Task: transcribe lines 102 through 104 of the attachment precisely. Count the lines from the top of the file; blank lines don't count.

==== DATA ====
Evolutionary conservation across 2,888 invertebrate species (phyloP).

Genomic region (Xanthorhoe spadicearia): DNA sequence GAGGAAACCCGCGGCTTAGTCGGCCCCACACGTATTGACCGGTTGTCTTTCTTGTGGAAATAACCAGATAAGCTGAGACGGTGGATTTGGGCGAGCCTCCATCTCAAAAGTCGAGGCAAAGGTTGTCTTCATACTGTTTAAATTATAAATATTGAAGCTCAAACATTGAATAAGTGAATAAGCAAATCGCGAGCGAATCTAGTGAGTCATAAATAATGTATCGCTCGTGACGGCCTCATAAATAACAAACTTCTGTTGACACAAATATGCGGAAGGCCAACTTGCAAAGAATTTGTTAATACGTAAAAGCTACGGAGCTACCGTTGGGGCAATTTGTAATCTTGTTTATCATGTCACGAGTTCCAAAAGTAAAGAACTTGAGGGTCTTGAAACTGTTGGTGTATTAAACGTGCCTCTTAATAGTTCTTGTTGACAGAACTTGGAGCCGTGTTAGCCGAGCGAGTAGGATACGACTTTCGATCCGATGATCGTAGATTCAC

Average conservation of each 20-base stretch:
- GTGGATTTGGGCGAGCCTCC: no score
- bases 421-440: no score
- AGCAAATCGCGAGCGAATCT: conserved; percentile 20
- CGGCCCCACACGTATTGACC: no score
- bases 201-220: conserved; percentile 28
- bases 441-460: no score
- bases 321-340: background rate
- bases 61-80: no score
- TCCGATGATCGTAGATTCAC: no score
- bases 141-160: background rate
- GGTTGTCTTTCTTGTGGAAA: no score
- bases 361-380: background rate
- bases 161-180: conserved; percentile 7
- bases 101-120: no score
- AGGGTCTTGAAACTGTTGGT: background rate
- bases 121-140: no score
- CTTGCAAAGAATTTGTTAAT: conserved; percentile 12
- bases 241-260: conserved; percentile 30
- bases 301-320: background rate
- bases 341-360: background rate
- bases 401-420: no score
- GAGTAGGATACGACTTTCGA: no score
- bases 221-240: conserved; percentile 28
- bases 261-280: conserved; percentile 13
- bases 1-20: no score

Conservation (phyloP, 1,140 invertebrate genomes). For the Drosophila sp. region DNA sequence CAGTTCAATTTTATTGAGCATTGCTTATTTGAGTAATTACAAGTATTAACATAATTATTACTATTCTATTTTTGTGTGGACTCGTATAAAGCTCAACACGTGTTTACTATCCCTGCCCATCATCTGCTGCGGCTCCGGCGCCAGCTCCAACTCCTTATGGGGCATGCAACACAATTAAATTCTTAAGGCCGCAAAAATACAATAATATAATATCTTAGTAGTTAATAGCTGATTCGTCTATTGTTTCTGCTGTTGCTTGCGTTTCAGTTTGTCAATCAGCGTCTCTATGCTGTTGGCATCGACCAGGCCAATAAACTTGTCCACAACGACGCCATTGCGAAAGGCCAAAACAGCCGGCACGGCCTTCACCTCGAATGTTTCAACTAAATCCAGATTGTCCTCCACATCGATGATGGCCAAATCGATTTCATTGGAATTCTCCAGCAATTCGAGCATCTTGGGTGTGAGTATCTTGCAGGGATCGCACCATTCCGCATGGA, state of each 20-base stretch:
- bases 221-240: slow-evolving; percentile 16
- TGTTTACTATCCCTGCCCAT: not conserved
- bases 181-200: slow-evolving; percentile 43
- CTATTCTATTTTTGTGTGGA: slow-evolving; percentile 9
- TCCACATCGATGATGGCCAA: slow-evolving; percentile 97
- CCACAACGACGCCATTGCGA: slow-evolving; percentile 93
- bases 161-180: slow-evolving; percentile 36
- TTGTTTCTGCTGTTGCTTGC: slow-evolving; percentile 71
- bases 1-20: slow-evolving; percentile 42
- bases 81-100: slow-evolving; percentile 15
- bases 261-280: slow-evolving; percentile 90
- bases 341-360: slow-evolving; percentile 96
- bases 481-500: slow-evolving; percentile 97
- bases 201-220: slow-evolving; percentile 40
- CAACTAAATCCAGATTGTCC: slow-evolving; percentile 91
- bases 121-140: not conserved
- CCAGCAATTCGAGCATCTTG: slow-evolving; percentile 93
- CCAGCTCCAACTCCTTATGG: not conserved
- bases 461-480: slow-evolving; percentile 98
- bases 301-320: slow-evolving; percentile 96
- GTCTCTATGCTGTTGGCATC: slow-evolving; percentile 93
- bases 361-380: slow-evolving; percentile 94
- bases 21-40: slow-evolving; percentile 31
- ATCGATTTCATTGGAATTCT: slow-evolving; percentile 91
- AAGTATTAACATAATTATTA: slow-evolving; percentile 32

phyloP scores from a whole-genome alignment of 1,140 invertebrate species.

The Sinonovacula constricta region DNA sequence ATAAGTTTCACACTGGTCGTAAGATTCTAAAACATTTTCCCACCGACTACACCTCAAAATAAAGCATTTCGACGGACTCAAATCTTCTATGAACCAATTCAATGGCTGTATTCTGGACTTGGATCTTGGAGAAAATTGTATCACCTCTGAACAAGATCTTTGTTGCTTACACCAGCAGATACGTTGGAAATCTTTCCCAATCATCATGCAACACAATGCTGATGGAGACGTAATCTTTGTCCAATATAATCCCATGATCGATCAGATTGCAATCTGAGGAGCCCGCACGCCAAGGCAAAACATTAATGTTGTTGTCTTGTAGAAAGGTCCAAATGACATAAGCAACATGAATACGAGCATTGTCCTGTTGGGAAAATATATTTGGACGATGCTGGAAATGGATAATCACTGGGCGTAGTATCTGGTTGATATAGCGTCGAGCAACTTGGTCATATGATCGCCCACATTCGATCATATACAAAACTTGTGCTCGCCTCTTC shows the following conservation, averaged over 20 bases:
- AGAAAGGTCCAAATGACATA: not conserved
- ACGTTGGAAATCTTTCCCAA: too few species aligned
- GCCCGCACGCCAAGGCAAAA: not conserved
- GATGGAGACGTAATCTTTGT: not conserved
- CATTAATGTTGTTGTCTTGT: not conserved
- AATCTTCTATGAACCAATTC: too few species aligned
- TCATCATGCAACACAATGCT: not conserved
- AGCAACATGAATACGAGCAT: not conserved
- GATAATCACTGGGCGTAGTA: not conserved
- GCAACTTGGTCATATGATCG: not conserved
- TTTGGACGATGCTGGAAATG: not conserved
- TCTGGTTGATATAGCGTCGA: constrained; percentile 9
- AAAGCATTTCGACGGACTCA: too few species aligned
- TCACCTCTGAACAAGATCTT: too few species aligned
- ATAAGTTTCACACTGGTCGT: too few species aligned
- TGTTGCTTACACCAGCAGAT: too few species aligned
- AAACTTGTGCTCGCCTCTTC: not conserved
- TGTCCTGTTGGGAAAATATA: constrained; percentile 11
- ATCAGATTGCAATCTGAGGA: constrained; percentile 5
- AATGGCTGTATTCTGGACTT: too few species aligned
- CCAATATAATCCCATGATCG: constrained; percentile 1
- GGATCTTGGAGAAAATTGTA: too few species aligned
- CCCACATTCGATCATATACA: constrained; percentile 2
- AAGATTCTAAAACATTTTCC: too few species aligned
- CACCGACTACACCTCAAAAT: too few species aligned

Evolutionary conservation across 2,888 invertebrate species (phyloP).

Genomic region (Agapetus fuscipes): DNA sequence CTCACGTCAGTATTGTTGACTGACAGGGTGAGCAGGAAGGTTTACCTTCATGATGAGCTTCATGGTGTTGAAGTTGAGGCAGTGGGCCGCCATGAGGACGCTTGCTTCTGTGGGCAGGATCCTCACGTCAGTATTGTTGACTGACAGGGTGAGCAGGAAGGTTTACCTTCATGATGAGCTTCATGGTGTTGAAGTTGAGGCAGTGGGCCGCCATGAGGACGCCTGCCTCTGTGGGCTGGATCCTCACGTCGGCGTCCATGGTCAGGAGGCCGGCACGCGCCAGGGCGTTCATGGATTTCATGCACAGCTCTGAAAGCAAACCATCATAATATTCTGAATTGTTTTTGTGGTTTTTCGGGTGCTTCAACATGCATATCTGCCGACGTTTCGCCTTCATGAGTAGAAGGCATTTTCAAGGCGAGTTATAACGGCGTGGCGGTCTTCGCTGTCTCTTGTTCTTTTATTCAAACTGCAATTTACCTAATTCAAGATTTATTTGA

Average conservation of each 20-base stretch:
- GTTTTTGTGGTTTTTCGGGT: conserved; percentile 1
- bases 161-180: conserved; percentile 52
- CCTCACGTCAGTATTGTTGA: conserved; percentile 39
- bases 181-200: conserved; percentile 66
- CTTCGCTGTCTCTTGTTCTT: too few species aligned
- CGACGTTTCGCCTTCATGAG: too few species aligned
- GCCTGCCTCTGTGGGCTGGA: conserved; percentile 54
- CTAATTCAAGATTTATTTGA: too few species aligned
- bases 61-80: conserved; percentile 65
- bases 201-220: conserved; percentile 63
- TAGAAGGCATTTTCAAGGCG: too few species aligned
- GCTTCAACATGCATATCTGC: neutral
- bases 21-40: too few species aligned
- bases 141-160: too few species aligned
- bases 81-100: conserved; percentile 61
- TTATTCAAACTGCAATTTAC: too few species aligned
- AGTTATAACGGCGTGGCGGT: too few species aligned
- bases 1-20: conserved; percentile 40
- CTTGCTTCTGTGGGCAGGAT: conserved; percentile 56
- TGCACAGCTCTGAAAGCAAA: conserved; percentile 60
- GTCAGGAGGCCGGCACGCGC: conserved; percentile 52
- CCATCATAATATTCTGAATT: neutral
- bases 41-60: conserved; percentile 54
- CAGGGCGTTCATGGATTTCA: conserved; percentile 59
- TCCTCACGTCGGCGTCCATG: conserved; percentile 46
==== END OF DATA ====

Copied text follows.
- bases 1-20: conserved; percentile 40
- CTTGCTTCTGTGGGCAGGAT: conserved; percentile 56
- TGCACAGCTCTGAAAGCAAA: conserved; percentile 60